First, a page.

with UVC camera a driver is NOT required with chipworkx.


#9

Mike, thank you very much! But 1024x768 chipworkx is also able to (pull) to convey?
Would not it be delays and hang-up shots? What I’ve read has said that for the video of this quality need a powerful processor. Is this chipworkx?


#10

As the size of the image increases the amount of data that must be moved around increases.

You will be limited on how much data you will be able to get out of the device. I have never used a ChipWorkX, but it would be surprised if could get more than one megabyte a second out with Ethernet, even less with WiFi.

You will also be limited by the speed of the USB on the ChipWorkX. I don’t know the speed on the ChipWorkX, but many of the other boards are limited to around 12mb/sec.

With a 1024x768 image you have around 3MB a frame. You have limitations on the speed you can receive from the camera, and limitations with sending the data.

The ChipWorkX is not the platform for doing this type of high speed large frame capture and transmission.


#11

it is unlikely that ANY GENERAL EMBEDDED SYSTEM will handle real-time video transmission over TCP/IP network. I would also suggest that it’s pushing the bounds of what is even possible at normal data transfer rates of TCP/IP via WiFi at that kind of resolution.

My personal view is your approach is going to fail. Video is intense, and needs specially designed hardware to achieve high throughput. Incorporating that with other controls in the way you’re considering will not be fruitful. There are different approaches here that are more sensible, and that is the kind of approach that has more chance of success, but you seem to discount those. The intent of your use-case isn’t clear either, and if you state your purpose clearly you may get some more specific options suggested that have a higher feasibility of success.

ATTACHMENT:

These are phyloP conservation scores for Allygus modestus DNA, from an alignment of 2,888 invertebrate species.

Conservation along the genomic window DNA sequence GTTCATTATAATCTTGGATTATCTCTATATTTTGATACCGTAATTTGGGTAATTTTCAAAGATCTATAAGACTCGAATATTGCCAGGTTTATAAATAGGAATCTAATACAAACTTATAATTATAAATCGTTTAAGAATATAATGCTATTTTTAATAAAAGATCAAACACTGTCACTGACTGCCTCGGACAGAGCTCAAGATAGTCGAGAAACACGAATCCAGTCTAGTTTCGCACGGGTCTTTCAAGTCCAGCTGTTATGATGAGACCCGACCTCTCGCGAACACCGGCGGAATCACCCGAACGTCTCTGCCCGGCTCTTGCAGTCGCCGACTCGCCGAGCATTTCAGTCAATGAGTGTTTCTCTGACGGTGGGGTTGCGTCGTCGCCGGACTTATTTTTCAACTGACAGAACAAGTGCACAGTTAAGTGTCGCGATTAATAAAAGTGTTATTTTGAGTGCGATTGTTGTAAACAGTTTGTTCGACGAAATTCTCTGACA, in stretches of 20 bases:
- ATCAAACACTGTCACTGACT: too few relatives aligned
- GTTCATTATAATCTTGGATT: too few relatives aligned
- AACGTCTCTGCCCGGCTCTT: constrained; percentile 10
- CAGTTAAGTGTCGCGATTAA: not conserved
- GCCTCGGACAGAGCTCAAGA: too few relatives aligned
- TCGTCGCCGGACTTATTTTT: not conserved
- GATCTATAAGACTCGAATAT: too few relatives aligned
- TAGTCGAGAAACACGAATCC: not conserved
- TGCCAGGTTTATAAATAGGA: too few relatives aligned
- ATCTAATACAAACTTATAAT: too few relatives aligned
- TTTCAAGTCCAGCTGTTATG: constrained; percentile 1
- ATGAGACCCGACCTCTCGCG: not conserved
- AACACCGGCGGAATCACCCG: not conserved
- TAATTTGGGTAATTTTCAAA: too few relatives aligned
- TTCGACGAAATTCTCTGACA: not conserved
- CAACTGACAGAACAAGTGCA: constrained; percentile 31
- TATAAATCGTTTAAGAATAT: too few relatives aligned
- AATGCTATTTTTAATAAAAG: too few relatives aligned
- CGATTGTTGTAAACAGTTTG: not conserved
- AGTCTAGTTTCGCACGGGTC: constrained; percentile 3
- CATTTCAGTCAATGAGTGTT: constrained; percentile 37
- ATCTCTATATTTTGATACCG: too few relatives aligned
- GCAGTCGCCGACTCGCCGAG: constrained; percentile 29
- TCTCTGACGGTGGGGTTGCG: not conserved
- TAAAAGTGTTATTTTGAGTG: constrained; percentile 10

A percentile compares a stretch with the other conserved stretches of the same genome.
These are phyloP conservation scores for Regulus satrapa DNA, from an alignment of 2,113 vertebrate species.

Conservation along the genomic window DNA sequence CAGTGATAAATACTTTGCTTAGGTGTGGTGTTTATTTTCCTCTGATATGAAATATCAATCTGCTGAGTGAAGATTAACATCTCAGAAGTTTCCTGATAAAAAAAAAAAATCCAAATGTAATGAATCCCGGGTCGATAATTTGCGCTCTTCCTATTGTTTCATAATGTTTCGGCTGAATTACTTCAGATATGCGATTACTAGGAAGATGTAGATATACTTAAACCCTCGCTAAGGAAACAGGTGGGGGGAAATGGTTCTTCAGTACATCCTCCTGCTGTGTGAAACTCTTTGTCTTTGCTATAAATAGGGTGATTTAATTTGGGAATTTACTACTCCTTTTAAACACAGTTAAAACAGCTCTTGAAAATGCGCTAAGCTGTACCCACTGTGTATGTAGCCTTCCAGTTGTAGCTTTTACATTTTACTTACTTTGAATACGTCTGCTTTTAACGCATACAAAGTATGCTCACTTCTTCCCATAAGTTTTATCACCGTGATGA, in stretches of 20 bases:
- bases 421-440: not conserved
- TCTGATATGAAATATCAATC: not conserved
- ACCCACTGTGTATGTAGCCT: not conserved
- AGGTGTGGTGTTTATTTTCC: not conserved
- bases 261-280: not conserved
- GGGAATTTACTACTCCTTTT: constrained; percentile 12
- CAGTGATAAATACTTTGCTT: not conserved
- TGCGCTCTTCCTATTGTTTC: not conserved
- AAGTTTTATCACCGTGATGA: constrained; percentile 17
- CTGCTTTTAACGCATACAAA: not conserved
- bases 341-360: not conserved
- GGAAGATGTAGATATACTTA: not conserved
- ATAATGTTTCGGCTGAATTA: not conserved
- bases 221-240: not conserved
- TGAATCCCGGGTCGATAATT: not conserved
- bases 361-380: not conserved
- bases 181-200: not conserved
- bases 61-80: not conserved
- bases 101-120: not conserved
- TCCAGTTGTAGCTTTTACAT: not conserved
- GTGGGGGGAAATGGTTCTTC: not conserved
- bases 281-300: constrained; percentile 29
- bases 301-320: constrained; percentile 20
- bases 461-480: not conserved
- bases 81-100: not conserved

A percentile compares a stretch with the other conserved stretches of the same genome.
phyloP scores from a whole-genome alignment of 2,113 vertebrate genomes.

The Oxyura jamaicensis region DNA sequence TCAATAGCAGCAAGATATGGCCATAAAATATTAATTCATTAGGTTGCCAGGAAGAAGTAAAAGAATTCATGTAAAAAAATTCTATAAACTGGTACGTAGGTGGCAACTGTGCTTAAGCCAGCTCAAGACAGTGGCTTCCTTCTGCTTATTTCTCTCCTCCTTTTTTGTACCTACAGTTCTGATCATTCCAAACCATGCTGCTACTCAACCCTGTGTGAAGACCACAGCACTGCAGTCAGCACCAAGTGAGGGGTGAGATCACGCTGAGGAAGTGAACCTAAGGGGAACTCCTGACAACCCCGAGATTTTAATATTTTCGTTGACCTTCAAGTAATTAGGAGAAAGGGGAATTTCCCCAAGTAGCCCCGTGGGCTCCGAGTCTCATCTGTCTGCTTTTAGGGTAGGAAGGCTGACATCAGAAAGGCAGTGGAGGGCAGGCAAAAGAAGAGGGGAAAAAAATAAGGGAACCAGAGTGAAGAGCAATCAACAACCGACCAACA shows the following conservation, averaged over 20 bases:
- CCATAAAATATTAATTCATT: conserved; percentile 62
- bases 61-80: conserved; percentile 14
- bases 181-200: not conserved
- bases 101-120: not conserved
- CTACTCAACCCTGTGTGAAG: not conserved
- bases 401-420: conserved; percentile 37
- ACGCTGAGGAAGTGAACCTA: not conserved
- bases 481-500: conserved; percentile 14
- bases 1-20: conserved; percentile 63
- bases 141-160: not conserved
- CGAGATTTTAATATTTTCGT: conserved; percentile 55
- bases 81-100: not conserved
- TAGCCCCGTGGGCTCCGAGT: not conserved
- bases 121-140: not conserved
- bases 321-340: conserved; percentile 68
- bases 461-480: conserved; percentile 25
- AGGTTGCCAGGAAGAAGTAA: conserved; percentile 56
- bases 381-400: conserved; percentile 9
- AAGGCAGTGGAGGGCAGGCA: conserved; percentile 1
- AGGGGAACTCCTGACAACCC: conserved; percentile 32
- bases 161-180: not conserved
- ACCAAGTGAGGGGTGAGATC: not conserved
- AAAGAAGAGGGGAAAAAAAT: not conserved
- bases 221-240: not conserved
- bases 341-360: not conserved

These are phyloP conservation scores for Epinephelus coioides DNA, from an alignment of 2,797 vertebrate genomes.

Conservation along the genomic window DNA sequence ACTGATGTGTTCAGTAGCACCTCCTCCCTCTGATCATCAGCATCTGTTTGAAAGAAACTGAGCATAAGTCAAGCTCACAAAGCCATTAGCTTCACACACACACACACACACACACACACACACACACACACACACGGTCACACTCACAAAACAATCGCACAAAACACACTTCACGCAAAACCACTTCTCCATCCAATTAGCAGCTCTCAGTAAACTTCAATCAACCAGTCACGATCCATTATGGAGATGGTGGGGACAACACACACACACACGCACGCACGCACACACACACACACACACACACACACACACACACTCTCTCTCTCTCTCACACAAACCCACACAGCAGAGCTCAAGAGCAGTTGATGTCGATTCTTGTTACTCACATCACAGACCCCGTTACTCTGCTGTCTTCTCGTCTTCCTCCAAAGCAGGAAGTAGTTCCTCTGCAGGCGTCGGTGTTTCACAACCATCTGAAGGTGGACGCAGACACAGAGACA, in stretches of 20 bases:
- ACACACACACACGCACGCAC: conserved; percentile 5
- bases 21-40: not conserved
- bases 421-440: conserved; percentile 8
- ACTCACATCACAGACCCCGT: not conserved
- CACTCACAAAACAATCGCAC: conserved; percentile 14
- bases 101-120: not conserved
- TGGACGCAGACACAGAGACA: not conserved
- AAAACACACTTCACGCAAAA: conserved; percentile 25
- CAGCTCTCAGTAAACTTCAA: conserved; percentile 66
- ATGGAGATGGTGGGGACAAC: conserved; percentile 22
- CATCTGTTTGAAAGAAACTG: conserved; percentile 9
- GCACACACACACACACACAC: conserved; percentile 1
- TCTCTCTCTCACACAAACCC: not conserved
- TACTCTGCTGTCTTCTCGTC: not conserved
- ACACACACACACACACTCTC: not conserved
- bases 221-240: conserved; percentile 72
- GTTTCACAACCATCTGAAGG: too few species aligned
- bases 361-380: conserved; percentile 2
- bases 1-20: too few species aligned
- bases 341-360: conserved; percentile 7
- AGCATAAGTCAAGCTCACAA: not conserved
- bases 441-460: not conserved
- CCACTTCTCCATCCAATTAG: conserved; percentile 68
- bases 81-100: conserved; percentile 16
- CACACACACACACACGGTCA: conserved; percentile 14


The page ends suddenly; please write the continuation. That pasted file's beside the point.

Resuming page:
Then again if all you want to do is try something out, sure, go for it.


#12

My wish is: to make model aircraft (no matter what type) and that would be able to control it from your home computer. And the video quality is at least 800x600. A model is run on the field where there is WiFi. By this I thought about WiFi.


#13

Nah, a DCMI camera in JPEG mode at a reasonable resolution could be easily done in native mode. You’d use DMA to move the data straight off the camera and straight onto the built-in ethernet MAC. Probably even possible with an SPI ethernet layer, such as the ENC28J60, or WizNet.

Remember, we used to have “streaming video” on our 28.8 kbps modems. 10 mbps is a lot of bandwidth.


#14

Thank you very much. Now I will for a long time and read a lot, met a couple of unfamiliar acronyms))


#15

Don’t take my reply as a suggestion, just as theory. I don’t know if ChipworkX has a DCMI peripheral, but I do know that there are microcontrollers out there that do. It’s theoretically possible, but may be impractical given your constraints and software/hardware experience.


#16

Good)) I will look for options and understand, yesterday came across an interesting new chip GA144-1.20 on the motherboard EVB001